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View Full Version : LCD's- Dead Pixels & not answering the consumer


Dont Hurt Me
Mar 20, 2003, 12:28 PM
www17.tomshardware.com/ Has a very interesting question for all Lcd makers and that is how many dead pixels are needed before you will replace. This is a very interesting article and seems manufactors cant even agree what a dead pixel is let alone tell us how many we must have before a panel is considered defective. Apple uses the same line we are familiar with and refuses comment period. Iam planning on a Lcd in the future but after reading this article it is very clear that there should be a single standard for them all to follow.

Dont Hurt Me
Mar 20, 2003, 12:33 PM
Here is a little graph from the article

edesignuk
Mar 20, 2003, 12:35 PM
Here is the article. (http://www17.tomshardware.com/display/20030319/index.html)

Dont Hurt Me
Mar 20, 2003, 01:03 PM
Thanks i dont know why my link didnt work.

FlamDrag
Mar 20, 2003, 01:35 PM
This chart is inherenly flawed - what's the difference between "no answer" and "refused to answer". The two are both non-answers and two companies in red skews the data and makes them appear worse than the 'no answer' companies when in reality they are the same. This is a classic case (although by no means the worst case) of not letting the data do the talking.

Dont Hurt Me
Mar 20, 2003, 01:55 PM
What you say may be true but by reading this article it is very clear the majority of makers dont seem to want to address this issue. There are a few more charts in the article with other companies and how they fare. some needed 10 or more dead pixels. cant imagine having to look at that many dead pixels on a dailey basis. Almost makes me glad i have a crt.

yzedf
Mar 20, 2003, 02:51 PM
a dead pixel carries no electrical current.

a stuck pixel is just that, stuck at one level of on.

number of dead pixels required to get a new unit is a function of many things, but firstly; qulaity of the LCD itself. higher quality ones will replace at 3 or 4 dead pixels. lower quality will require 8 or 10. it's a averages game. good ones will have a very low rate of 3 or more, whereas 8 or 10 is required of the junky stuff.

seems rather obvious to me. :rolleyes:

cc bcc
Mar 20, 2003, 03:29 PM
Originally posted by yzedf
a. higher quality ones will replace at 3 or 4 dead pixels. lower quality will require 8 or 10. it's a averages game. good ones will have a very low rate of 3 or more, whereas 8 or 10 is required of the junky stuff.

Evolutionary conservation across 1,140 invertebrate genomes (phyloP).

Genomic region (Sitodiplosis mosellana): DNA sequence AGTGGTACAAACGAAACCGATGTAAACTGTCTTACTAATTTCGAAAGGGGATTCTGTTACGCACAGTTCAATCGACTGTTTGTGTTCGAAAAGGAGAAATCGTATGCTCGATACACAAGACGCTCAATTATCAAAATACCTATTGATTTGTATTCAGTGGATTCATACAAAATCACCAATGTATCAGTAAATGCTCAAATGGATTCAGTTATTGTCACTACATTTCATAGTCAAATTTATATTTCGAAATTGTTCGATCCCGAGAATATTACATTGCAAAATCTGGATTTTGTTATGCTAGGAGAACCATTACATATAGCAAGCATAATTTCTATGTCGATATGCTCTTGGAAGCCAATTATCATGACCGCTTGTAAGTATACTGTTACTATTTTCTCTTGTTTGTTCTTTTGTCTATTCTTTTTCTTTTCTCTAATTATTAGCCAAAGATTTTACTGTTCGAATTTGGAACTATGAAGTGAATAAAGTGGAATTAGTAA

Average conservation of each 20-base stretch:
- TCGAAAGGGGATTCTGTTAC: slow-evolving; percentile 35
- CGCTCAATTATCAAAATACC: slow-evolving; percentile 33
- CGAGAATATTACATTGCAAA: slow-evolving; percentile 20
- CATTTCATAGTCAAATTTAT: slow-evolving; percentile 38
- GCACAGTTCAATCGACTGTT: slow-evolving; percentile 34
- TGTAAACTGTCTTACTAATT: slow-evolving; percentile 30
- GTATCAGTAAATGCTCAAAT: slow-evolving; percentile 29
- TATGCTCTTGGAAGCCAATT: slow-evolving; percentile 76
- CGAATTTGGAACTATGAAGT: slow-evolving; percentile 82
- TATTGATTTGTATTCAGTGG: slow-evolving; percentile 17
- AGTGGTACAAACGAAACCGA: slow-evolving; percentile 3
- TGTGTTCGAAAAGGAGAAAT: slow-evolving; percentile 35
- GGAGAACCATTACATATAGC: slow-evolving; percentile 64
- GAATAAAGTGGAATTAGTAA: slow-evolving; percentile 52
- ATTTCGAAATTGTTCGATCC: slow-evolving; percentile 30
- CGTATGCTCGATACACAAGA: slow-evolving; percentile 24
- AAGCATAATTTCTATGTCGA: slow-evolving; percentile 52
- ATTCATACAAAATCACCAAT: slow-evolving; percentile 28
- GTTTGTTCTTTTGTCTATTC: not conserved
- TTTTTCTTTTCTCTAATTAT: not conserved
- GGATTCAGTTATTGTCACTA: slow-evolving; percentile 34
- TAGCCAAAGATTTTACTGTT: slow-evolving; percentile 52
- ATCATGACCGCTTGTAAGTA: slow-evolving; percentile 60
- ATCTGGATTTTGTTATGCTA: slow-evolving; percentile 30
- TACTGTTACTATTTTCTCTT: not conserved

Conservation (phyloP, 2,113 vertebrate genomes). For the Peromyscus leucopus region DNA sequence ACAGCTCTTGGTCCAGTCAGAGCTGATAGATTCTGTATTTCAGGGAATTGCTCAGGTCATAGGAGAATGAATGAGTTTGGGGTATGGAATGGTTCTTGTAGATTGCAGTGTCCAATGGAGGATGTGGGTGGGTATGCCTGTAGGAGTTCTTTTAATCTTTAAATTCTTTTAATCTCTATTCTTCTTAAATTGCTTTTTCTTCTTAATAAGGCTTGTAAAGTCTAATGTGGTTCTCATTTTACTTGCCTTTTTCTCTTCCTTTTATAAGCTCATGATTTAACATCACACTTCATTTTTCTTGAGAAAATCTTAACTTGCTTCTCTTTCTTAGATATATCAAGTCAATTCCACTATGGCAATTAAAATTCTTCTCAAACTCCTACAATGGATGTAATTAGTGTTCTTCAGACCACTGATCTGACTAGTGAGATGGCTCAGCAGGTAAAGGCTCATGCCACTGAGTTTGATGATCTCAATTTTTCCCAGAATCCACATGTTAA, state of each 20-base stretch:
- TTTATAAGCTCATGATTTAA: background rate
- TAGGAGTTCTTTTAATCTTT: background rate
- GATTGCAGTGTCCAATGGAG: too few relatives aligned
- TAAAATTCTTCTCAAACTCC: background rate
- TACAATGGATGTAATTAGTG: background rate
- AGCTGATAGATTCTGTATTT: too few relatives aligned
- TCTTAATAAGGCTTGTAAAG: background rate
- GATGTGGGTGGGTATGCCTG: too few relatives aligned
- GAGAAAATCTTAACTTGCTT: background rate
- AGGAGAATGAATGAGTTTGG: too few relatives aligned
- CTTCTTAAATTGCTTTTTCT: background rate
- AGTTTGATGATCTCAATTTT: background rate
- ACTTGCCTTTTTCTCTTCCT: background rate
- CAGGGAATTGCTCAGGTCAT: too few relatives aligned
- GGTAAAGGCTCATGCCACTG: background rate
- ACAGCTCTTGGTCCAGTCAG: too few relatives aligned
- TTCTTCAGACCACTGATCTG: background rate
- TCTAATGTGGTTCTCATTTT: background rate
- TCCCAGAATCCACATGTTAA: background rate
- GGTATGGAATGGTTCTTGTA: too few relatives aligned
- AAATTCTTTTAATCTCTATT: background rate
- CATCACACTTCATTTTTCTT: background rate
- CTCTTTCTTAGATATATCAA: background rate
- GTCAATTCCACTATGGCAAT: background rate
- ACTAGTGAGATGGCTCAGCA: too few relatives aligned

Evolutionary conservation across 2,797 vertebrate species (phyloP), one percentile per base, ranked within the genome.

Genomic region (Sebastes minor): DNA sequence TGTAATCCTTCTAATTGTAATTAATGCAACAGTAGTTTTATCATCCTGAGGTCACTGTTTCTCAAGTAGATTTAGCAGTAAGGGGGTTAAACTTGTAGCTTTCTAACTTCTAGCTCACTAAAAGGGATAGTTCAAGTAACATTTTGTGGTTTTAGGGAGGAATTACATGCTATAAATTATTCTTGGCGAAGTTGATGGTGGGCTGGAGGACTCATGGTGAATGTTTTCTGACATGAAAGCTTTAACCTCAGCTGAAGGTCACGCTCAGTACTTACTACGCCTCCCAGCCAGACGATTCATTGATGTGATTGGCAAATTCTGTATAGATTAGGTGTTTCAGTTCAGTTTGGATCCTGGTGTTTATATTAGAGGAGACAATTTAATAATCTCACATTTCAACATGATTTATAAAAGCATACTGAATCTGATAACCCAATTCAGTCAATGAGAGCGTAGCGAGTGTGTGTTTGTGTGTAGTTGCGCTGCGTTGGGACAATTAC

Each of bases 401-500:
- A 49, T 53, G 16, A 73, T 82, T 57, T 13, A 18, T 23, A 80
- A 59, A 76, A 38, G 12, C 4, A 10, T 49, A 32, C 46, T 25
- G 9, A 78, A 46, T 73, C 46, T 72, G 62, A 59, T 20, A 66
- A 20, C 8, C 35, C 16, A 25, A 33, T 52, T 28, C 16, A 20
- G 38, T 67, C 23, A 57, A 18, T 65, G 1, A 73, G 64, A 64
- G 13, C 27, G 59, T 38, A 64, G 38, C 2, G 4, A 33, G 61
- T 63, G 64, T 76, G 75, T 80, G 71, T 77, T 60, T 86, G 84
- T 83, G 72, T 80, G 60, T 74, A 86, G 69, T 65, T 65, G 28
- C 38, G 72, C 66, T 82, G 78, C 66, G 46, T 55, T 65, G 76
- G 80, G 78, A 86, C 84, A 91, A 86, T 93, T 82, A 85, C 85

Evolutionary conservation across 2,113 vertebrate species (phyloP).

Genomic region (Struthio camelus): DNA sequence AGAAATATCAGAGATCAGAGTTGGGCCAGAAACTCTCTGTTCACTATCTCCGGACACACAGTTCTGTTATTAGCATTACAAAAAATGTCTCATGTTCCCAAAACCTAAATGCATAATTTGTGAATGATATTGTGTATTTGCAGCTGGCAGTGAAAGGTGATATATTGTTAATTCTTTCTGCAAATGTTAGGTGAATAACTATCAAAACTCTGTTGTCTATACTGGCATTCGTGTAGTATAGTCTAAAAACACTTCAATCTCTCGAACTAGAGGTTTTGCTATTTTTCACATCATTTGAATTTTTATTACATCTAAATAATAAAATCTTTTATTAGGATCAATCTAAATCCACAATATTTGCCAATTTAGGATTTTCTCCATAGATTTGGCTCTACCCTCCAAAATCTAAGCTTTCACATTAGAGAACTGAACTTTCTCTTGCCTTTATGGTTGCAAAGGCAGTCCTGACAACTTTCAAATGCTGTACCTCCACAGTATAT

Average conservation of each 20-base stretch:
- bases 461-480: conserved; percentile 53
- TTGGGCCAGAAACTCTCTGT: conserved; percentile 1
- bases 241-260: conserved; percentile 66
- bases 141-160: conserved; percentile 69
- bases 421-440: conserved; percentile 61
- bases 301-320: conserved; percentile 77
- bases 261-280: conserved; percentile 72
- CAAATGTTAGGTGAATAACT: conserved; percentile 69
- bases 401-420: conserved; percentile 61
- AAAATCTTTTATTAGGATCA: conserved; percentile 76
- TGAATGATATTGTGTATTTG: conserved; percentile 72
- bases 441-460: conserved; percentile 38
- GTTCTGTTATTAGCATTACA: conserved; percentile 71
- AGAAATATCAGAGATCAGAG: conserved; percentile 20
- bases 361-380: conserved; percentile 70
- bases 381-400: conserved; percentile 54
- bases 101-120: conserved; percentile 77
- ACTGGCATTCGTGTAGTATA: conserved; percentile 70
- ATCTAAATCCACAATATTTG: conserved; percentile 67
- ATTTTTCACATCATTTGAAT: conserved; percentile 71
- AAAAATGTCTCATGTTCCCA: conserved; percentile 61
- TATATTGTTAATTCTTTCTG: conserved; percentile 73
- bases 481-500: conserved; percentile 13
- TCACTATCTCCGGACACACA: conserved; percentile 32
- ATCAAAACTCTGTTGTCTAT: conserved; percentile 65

seems rather obvious to me. :rolleyes:

Apple makes high quality panels, but I'm not entirely sure that they'll replace when you have 3 or 4 dead pixels.

Apple Knowledge base:

http://kbase.info.apple.com/cgi-bin/WebObjects/kbase.woa/wa/query?type=id&val=22194

If you suspect your display contains a high number of pixel anomalies, take your Apple product to an Apple Authorized Service Provider for closer examination. There may be a charge for the evaluation.

A high number? Meaning what? I guess it's not 3 or 4..

yzedf
Mar 20, 2003, 04:52 PM
Originally posted by cc bcc
Apple makes high quality panels, but I'm not entirely sure that they'll replace when you have 3 or 4 dead pixels.

Apple Knowledge base:

http://kbase.info.apple.com/cgi-bin/WebObjects/kbase.woa/wa/query?type=id&val=22194



A high number? Meaning what? I guess it's not 3 or 4..

Apple BUYS ok quality panels. There is nothing real high quality about them (brightness, contrast etc) compared with the rest of the LCD market.

I have no idea what Apple's actual requirements for replacement are. It is a very annoying subject with me. To me anything over 2 (6 anomolies to Apple) is annoying as heck.

I have a 4 year old IBM notebook with zero dead/stuck pixels...

Choppaface
Mar 20, 2003, 11:32 PM
Originally posted by FlamDrag
This chart is inherenly flawed - what's the difference between "no answer" and "refused to answer". The two are both non-answers and two companies in red skews the data and makes them appear worse than the 'no answer' companies when in reality they are the same. This is a classic case (although by no means the worst case) of not letting the data do the talking.

If you look at the article, it appears the companies marked with 'no answer' gave them conflicting information and/or bs. When one calls constomer service, one can get good information, no information, or one can be lied to. I think most people would agree being lied to is worse than no information.

iJon
Mar 21, 2003, 12:49 AM
i thought reading here on the forums or something apples was like 8 or 10. cant really remember. many time dead pixels can be fixed by rubbing the pixel, giving a small shoch and a variety of other things.

iJon

ddtlm
Mar 21, 2003, 02:31 AM
When I was buying my Sony LCD (the brother of the Apple 23") I looked for weeks but couldn't find at what point they would consider it defective. I even did some of those tech chats, sent an email, got a lot of wishy-washy crap answers. How many thousands of dollars does a screen have to cost before they'll stand behind the product? :rolleyes: